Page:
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My Tech: TV doctor Christian Jessen on nanobots, social media feuds and the perils of Google self-diagnosis

Right treatment: Jessen talks the pros and cons of health technology PICTURE: REX

What medical advice do you give on Twitter?

I answer general questions. I’d never diagnose someone. Doctors give general health advice in the clinic so why not on social media?

Why shouldn’t people google their symptoms?

There was a study comparing doctors and computers on their ability to diagnose — doctors got it right 77 per cent of the time, computers got it right 30 per cent of the time. But I encourage my patients to read up on their conditions so they can put into words how they’re feeling.

‘Dr Google’: Computers aren’t as reliable as doctors

What are the pros and cons of using health-monitoring apps?

Some can also lead to an obsession and taking up GP appointments because an app has told you your heart rate is too high or low. But there are apps that encourage people to stop smoking or cut down drinking, which are useful.

Are you excited about any new types of medical technology?

Pool diagnostics. Instead of one bored pathologist sitting in a lab looking at slides of cell samples and potentially missing a diagnosis, we can share pictures of those slides between 50,000 pathologists who rank it according to what they think the diagnosis is. It will hopefully make diagnoses more reliable.

Are you excited about medical nanobots?

Cellular: Revolutionary nanobots

Yes. It means we can target treatments to specific areas. In 50 years we’ll look back on chemotherapy as being quite brutal – it takes its toll and it’s quite destructive. Nanobots can target cancer cells and leave other cells alone, which won’t cause the horrendous side effects.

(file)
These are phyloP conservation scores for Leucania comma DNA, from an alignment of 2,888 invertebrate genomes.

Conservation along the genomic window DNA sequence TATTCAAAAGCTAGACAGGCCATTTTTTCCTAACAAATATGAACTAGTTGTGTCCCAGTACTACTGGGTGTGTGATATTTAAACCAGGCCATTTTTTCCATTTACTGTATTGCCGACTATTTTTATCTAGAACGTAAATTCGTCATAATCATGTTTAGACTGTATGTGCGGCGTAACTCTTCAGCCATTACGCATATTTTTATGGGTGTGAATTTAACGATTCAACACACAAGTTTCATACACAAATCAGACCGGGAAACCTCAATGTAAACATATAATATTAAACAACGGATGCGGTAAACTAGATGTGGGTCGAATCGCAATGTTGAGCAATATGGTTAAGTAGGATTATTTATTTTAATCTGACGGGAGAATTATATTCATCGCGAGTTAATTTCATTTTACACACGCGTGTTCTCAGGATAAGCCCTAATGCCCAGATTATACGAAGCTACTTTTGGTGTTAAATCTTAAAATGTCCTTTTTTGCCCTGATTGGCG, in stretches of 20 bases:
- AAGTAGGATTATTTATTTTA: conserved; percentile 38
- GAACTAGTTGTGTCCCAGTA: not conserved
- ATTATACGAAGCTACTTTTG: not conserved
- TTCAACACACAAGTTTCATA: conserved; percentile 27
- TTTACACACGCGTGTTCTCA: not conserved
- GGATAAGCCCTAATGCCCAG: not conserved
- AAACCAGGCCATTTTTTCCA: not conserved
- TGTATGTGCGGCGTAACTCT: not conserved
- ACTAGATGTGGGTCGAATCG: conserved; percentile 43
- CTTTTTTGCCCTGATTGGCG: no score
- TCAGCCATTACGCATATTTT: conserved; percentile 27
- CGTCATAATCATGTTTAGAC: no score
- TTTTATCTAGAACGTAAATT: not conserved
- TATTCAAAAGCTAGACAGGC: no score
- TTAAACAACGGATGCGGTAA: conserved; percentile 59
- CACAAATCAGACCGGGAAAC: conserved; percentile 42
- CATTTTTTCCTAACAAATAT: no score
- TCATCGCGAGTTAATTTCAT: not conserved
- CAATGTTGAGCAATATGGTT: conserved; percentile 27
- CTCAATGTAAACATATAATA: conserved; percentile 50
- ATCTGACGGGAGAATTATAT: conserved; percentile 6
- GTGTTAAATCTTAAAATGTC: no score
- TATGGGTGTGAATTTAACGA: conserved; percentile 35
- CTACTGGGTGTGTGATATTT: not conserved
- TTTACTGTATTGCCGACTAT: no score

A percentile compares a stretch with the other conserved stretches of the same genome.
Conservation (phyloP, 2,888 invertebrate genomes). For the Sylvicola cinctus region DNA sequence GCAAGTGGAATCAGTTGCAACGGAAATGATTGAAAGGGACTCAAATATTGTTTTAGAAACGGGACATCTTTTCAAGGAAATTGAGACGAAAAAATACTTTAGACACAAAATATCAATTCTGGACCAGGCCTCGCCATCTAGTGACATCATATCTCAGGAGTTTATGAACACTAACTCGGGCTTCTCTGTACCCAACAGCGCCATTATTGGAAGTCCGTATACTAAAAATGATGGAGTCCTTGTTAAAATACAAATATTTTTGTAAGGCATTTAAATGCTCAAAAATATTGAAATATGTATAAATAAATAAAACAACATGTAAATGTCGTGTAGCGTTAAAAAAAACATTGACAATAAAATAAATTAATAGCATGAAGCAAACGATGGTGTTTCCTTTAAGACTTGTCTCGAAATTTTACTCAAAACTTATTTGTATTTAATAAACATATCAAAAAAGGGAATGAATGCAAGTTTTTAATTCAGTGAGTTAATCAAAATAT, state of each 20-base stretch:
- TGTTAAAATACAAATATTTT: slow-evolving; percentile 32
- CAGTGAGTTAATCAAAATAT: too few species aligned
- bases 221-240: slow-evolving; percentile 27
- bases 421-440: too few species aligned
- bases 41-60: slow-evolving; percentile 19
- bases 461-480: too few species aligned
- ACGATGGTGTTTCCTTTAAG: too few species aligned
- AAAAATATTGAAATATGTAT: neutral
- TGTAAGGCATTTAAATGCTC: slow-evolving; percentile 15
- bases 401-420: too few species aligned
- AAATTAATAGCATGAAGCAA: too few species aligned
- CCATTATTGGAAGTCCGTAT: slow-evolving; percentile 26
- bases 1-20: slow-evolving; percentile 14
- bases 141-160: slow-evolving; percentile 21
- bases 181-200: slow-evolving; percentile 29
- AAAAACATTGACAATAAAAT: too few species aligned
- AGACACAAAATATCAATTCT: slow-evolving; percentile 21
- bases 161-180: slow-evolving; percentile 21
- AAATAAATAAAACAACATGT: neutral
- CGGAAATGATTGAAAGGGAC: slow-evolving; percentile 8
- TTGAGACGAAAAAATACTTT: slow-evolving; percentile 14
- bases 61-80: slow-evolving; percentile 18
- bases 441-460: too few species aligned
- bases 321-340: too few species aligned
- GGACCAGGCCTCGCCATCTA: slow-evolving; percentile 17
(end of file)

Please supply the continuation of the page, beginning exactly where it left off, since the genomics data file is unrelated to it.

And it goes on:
What concerns are there about young people and social media?

Bullying is a big concern, how much time social media takes up in their lives, how they post pictures and desperately wait for likes. Also, the negative way some people behave on social media. The same concerns adults have.

Can presenting a falsely positive version of your life on social media have a negative impact on mental health?

Absolutely, and it can have an effect on others. We know everyone takes 50 selfies and posts the best one but we’re still influenced by that. We’ll make subconscious comparisons and young people do that even more. It can lead to self-esteem problems.

Unrealistic expectations: Social media can lead to self-esteem problems

Have you had many big social media feuds?

All the time. I challenge people who spread damaging misinformation. Anti-vaxxers [who oppose vaccination] send out all sorts of nonsense. I once said breast milk is low in vitamin D and got replies saying, ‘How dare you, why are you against breastfeeding?’ and so on.

What’s been your most disappointing tech purchase?

I once bought a gadget you clip on to the top of a piece of paper and you write with this special pen and it turns all your writing into text on a screen. I bought it, then realised a keyboard can already do that more easily.

Dr Christian’s Guide To Growing Up Online (Scholastic) is out now